Thus, already within a year of the fighting finishing, Churchill, in a speech at Fulton, Missouri, coined the phrase ‘Iron Curtain’. He said, “From Stettin in the Baltic to Trieste in the Adriatic, an Iron Curtain has descended across the continent of Europe.”
That phrase stuck, and became the name for the demarcation point between the western pro-American side, and the Soviet sphere of influence east of that. Churchill said that he hoped that America would lead an alliance of the western nations after the war, just as it had led the wartime alliance.
Soviet Brutality in Eastern Europe
Meanwhile, Poland, eastern Germany, Czechoslovakia, Hungary, Bulgaria, and Romania all became satellites of the Soviet state, with Yugoslavia semi-independent under the Communist leader Tito.
Periodic revolts, for example, revolts by the Czechs in 1948, and again in 1968, and by the Hungarians in 1956, were repressed by Soviet troops with great brutality. The Americans were powerless to intervene except at the risk of full-scale nuclear war.
These regimes remained very, very repressive. For example, when Saxon Hausen, one of the Nazi death camps near Berlin, was liberated from the Nazis, it was at once converted into a Soviet concentration camp, where Stalin exterminated all his political rivals just as Hitler had exterminated his.
Economic and Environmental Dividing Line
In the decades after the Second World War, the Iron Curtain became not only a political dividing line, but also an economic one. Economic growth rates were far slower in the centralized economies of eastern Europe. There was no competition among different manufacturers; industries were very heavily bureaucratized. They had a cumbersome central direction, and a cynicism and resentment spread through the workforce whose productivity was correspondingly low.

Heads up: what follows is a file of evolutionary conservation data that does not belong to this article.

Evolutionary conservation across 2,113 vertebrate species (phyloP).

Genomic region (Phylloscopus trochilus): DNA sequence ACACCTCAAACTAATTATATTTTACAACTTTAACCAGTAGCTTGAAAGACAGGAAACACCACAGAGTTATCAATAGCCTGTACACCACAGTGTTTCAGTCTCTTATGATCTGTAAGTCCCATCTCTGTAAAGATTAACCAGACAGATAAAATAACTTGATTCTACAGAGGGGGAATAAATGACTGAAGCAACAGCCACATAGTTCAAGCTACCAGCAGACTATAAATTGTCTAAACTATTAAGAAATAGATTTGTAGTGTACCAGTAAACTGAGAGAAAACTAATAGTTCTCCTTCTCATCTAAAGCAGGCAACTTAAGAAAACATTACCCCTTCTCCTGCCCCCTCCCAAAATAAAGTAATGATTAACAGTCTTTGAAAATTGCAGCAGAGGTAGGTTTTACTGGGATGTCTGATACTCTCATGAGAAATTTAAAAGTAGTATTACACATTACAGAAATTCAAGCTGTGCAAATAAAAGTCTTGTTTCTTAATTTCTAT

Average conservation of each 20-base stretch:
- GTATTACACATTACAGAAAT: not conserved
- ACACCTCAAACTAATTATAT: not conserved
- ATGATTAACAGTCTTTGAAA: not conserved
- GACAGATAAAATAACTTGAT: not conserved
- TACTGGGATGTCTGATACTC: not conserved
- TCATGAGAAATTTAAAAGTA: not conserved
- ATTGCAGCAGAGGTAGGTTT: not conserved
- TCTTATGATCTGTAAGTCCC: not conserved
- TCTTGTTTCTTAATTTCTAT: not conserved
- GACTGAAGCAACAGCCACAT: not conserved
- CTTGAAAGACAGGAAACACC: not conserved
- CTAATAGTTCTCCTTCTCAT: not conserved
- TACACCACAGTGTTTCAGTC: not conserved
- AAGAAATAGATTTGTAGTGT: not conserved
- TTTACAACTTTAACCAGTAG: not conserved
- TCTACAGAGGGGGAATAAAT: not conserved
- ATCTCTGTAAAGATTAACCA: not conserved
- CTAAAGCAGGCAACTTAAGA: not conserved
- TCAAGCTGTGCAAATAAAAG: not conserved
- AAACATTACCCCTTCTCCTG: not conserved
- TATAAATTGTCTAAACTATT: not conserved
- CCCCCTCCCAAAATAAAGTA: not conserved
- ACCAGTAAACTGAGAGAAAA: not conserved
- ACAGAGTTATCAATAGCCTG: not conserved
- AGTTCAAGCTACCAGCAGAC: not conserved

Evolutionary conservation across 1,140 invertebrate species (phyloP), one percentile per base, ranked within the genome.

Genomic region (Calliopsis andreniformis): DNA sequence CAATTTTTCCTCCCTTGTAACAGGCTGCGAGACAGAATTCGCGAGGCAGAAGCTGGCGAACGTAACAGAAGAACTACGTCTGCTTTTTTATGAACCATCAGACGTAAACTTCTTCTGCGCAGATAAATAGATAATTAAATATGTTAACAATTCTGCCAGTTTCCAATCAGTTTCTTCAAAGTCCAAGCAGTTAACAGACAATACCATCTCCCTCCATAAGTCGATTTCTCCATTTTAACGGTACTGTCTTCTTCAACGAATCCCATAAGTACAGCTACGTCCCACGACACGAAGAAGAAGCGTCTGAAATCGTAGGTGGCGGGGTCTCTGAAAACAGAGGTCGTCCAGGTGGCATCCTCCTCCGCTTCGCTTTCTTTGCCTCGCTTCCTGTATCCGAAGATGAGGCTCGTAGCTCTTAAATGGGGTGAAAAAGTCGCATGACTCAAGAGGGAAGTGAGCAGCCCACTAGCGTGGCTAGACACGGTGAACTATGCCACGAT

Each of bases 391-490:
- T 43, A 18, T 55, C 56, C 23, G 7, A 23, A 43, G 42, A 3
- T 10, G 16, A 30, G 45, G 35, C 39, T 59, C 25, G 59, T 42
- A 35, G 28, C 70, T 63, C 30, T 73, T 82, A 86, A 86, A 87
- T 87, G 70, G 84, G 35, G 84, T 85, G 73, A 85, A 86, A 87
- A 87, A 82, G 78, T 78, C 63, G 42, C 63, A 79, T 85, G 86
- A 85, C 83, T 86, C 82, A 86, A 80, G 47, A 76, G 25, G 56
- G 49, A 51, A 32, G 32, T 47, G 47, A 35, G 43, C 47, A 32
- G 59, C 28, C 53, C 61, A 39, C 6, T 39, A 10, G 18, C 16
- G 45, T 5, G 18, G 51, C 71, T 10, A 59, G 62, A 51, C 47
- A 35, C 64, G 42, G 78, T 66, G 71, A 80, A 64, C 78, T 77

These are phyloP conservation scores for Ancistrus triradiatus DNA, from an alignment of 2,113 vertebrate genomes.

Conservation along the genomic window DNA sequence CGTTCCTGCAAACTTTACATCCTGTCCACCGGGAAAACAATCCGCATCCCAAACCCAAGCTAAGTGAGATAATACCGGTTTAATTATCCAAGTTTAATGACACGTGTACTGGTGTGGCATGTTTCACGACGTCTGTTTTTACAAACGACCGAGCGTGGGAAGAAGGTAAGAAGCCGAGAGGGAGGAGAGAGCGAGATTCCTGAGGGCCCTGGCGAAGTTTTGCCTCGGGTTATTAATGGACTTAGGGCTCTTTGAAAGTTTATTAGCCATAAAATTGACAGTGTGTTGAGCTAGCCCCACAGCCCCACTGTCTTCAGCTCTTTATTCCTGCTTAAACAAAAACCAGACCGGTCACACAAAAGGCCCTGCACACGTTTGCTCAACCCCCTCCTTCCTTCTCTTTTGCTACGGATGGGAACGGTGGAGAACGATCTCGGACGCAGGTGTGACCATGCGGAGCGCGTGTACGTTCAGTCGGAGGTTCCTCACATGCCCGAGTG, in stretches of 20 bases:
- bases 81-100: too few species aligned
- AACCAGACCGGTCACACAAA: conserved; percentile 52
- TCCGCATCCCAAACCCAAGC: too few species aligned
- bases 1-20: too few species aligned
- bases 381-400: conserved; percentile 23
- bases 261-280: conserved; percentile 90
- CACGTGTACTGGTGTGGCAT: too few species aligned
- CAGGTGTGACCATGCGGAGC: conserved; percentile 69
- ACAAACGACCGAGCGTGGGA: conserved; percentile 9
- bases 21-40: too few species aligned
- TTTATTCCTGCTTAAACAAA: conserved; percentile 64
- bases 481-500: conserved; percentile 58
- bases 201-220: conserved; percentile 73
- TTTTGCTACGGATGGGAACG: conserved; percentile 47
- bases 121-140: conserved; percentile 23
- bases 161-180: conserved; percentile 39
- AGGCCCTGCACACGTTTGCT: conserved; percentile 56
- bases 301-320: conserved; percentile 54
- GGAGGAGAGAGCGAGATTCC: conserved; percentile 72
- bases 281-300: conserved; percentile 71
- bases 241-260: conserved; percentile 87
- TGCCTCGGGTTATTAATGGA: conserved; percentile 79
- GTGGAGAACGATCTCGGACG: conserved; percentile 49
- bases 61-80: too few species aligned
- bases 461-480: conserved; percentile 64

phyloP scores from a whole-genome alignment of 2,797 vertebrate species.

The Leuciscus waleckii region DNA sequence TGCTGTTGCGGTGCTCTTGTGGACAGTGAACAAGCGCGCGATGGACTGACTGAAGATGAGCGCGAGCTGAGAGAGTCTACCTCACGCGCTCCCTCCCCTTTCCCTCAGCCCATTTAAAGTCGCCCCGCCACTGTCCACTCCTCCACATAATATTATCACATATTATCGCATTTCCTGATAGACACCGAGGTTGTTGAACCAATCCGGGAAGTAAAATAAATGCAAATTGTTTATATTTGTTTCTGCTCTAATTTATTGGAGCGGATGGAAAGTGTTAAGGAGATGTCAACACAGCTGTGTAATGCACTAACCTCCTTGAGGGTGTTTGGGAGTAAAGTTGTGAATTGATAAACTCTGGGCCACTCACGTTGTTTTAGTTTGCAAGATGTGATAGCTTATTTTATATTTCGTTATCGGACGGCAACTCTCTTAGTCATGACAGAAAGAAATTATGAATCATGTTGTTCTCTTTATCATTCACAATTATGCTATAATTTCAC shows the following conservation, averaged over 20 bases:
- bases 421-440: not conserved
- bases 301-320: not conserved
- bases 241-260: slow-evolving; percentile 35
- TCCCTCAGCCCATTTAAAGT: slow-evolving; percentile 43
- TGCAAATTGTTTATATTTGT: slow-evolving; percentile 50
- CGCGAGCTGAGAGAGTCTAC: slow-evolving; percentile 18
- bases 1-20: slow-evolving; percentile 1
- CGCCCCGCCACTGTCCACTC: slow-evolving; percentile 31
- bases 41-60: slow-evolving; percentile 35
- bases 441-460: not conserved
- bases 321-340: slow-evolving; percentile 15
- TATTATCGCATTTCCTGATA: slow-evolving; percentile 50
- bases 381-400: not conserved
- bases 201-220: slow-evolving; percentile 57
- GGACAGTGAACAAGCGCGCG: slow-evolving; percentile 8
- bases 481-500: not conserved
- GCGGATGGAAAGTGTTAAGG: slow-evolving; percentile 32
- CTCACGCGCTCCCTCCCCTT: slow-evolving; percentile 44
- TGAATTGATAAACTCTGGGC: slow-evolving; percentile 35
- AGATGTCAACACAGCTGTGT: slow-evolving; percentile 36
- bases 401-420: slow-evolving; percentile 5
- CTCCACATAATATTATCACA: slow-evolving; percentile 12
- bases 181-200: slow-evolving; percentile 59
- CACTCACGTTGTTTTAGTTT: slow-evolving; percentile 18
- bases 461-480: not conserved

There was also very severe environmental deterioration and destruction in the Soviet zone, making Poland and East Germany and parts of Czechoslovakia some of the most polluted places in the whole world. The people of Eastern Europe, bitterly resenting Soviet domination and longing for the kind of prosperity and freedom they began to hear about in the West, felt themselves to be imprisoned.
Common Questions about How the Second World War Reshaped Geopolitics
‘Iron Curtain’ was the name given to the demarcation point in the continent of Europe, between the western pro-American side, and the Soviet sphere of influence east of that.
The ‘Big Three’ leaders were the leaders of Britain, America, and the Soviet Union: Winston Churchill, Franklin D. Roosevelt and Joseph Stalin, respectively.
Along with being a political dividing line, the Iron Curtain also became an economic dividing line as economic growth rates were far slower in the centralized economies of Eastern Europe. There was no competition among different manufacturers; industries were very heavily bureaucratized. They had a cumbersome central direction, and a cynicism and resentment spread through the workforce whose productivity was correspondingly low.